Finally, you pick a name. For verisimilitude, I'd suggest reading the fluff section at the back first, then come back with a name and character concept. This is followed by a personal motto, which also provides RP chances. Since Ironclaw doesn't give you XP based on the critters you kill, following your motto and personality (basically, playing your character as something other than a murderhobo) is very important.
Next time, my second most-favourite part of the game, Species! This might take a while, though- there are a lot of species and and don't think I'll have a lot of time this week. But have some of my favourite pics to whet your appetite. The Wolf might be a little
thanks to a glimpse of sideboob, but that's what you get when the picture is of Cletic-themed
Look at them, they're so happy!
Now THIS is Chivalry
The word 'chivalry' comes from the French word for horse, 'cheval'.
Awww yeah, some unsuspecting continent is going to have the shit explored out of it by this suave Don.
Woad. Wearing. Barbarians.
P/S: I will not apologise for any animal-themed puns I may or may not have intentionally made/will make.
Original SA post
Character Creation: Species
Ha-hey, guess what, folks! That's right, it's time for more
Character Creation Part 2: Species
In Ironclaw, your species plays quite an important role in how you should play your character. Even details like whether they're diurnal/nocturnal, or their diet can have an impact in how you play; after all, being stuck in a cabbage field isn't going to help a hungry lion.Certain abilities also only recharge once your character has gone through their natural cycle (so nocturnal PCs recharge their powers at night, diurnal ones in the day etc.) Each species has the following stats:
The name of your base species; in some cases, you can play variants.
A short description of that species' stereotypes.
What they eat.
Apart from your three starting Gifts, you get an additional 3 Gifts from your Species.
In certain cases, you can roll your Species die as a bonus die when you're in your preferred Habitat.
Include [Species] Dice:
Three Skills where you can add your Species die to a roll.
When trying to Observe something with these senses, you can roll your Species die.
Your natural weapons.
One thing you might notice reading the descriptions is that how the races are portrayed often don't have any relation to what their Skills and Gifts are. On one hand, this can be annoying, and immersion-breaking at first; why say shrews are easily-influenced mobs when they have a Will bonus, after all?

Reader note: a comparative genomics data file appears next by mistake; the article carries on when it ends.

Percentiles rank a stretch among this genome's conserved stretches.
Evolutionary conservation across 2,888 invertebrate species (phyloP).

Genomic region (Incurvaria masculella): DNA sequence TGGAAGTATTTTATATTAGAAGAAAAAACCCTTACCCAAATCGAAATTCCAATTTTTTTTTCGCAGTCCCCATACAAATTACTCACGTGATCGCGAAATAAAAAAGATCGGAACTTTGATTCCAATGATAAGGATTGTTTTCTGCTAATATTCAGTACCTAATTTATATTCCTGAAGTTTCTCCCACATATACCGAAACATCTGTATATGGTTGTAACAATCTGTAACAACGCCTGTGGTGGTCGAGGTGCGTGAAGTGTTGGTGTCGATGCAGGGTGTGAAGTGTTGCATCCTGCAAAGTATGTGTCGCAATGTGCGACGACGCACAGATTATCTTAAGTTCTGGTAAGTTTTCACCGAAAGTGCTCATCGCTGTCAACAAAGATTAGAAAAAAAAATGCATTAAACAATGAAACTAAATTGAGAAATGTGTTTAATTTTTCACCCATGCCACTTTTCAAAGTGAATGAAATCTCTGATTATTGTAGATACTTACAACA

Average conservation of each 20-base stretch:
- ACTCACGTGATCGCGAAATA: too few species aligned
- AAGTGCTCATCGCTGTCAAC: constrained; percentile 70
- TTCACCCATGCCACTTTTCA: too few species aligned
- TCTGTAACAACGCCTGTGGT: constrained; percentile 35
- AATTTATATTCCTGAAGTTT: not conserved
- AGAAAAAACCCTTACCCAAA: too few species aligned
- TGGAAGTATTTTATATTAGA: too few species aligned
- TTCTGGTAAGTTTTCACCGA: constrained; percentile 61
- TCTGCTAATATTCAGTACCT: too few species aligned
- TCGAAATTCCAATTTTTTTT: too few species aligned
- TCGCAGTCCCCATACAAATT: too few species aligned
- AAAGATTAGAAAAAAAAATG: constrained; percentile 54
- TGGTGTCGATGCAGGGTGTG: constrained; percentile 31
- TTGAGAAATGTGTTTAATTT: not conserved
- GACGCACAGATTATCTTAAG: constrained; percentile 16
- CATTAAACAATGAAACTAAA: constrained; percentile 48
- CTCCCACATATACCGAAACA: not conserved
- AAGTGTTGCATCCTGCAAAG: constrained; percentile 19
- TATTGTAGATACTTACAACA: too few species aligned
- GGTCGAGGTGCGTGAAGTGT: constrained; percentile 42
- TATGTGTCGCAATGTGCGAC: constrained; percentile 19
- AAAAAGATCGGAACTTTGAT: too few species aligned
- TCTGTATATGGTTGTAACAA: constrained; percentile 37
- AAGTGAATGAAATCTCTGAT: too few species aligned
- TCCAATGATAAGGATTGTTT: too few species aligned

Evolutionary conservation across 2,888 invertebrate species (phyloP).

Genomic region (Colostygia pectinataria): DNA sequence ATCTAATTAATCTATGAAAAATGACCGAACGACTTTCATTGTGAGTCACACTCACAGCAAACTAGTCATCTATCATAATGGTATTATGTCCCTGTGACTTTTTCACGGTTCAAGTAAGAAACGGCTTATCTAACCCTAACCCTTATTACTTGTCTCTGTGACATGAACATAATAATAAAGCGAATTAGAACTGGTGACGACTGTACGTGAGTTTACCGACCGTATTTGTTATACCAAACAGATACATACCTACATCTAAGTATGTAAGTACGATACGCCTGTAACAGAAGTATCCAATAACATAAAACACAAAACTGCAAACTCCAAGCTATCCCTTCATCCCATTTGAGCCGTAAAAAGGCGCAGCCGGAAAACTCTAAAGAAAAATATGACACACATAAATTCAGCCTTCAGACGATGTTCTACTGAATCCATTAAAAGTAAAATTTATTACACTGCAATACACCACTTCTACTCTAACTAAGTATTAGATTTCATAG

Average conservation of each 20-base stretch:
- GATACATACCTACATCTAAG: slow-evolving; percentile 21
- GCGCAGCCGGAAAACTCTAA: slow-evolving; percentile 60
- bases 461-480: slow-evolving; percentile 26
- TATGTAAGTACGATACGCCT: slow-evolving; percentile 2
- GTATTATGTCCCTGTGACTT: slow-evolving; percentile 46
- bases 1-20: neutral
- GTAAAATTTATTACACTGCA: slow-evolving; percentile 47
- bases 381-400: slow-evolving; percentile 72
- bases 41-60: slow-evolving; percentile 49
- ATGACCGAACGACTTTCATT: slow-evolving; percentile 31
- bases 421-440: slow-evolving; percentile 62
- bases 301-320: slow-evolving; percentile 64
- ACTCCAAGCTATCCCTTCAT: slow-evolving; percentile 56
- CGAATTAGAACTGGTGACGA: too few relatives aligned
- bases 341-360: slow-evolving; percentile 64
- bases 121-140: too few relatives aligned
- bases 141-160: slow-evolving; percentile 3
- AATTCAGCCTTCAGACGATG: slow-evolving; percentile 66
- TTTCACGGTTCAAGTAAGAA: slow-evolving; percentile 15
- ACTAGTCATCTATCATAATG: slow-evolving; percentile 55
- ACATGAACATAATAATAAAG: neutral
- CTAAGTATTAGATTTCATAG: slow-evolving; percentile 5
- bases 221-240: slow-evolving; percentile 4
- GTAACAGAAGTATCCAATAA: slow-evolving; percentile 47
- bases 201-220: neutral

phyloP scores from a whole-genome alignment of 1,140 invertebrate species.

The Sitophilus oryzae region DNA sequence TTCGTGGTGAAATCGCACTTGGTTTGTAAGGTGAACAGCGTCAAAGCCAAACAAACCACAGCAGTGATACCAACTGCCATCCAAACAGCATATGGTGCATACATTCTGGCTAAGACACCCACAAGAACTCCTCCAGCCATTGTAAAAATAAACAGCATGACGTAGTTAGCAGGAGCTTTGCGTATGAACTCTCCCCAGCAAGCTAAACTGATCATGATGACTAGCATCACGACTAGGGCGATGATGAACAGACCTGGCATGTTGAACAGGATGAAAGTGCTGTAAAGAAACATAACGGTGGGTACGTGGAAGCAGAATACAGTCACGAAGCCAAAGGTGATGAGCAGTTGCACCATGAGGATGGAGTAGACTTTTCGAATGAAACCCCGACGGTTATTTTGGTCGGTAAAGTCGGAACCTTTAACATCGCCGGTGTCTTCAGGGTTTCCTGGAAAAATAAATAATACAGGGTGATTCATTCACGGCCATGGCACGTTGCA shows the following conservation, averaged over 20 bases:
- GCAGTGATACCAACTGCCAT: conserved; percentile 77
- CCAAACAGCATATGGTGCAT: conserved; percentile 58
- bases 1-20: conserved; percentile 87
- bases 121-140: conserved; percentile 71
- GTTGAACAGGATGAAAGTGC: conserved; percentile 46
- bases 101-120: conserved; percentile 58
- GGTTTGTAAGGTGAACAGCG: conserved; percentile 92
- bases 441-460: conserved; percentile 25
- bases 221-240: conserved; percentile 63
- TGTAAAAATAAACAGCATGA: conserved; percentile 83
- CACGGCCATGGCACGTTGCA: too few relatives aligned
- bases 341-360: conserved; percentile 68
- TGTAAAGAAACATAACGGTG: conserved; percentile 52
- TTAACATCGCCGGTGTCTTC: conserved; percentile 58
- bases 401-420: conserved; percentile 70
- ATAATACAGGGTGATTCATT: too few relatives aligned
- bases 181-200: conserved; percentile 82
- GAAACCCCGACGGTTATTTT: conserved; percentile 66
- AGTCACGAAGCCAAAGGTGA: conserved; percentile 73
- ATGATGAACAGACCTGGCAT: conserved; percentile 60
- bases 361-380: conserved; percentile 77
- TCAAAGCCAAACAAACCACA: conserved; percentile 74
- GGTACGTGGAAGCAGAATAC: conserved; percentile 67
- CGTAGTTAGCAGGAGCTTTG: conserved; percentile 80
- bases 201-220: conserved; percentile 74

But then again, wouldn't it actually be more realistic this way? Sure, they're actual different species, unlike humans, but the game takes place in an age where
what you are
isn't as important as
what you do
. Besides, it would be boring if every bat was a scary-ass motherfucker, and mice were all shrinking cowards. It also helps cut down on special snowflakes- a truly noble-hearted weasel would be unusual, yes, but not Drizzt-level.
Anyway, enough of that- time to find your spirit animals! This art, by the way, is what sold me on the game.
It's amazing how studying some beans could herald greater changes than sticking swords in kings. I actually like this one- sure there are plenty of asskicking pictures to come, but Ironclaw chose to open with aardvark Gregor Mendel.
Of course, you can say that they wanted to stay true to the aardvark's fluff, but considering that there are races with the 'Coward' Gift shown doing badass things, I can't help but feel this was intentional.
Find a job you like, and you'll never work a day in your life. And these two aren't working.
Seriously, look at them! So happy!
That poor tiger doesn't know what's going to happen to him- nor will he remember. Boars also make up the majority of
, one of the setting's major noble families/nations.
I sense a hilarious romatic comedy-adventure incoming!
"Hard work is its own reward," they say. Wonder if they believe it.
It's hard to do Chaotic Neutral without being Chaotic Randumb, but artwise at least, I think this carries it off well.
You'd think that animals with keen eyes would be able to see through this trick better, but nooo.
See? This is what I meant by stats not matching up with the pictures. Deer have 'Coward' as a gift, yet this dude will hold that wall 'til Doomsday.
Joking aside, Coward can actually be a very good trait, even for a fighter. I'll get to that when the relevant section comes up.
Aw, don't bully the poor little
. Ah well, at least it isn't as bad as the donkey's.
Where some poor man is taken by a bitch and a sonovabitch
Man, that poor donkey. Every other race is at least doing
in their art, sometimes even something
cool. This dude gets the gallows
Ironically, their stat spread makes for some excellent warriors.
Grey foxes are the majority members of
, a once-major noble family that has since fallen into ruin.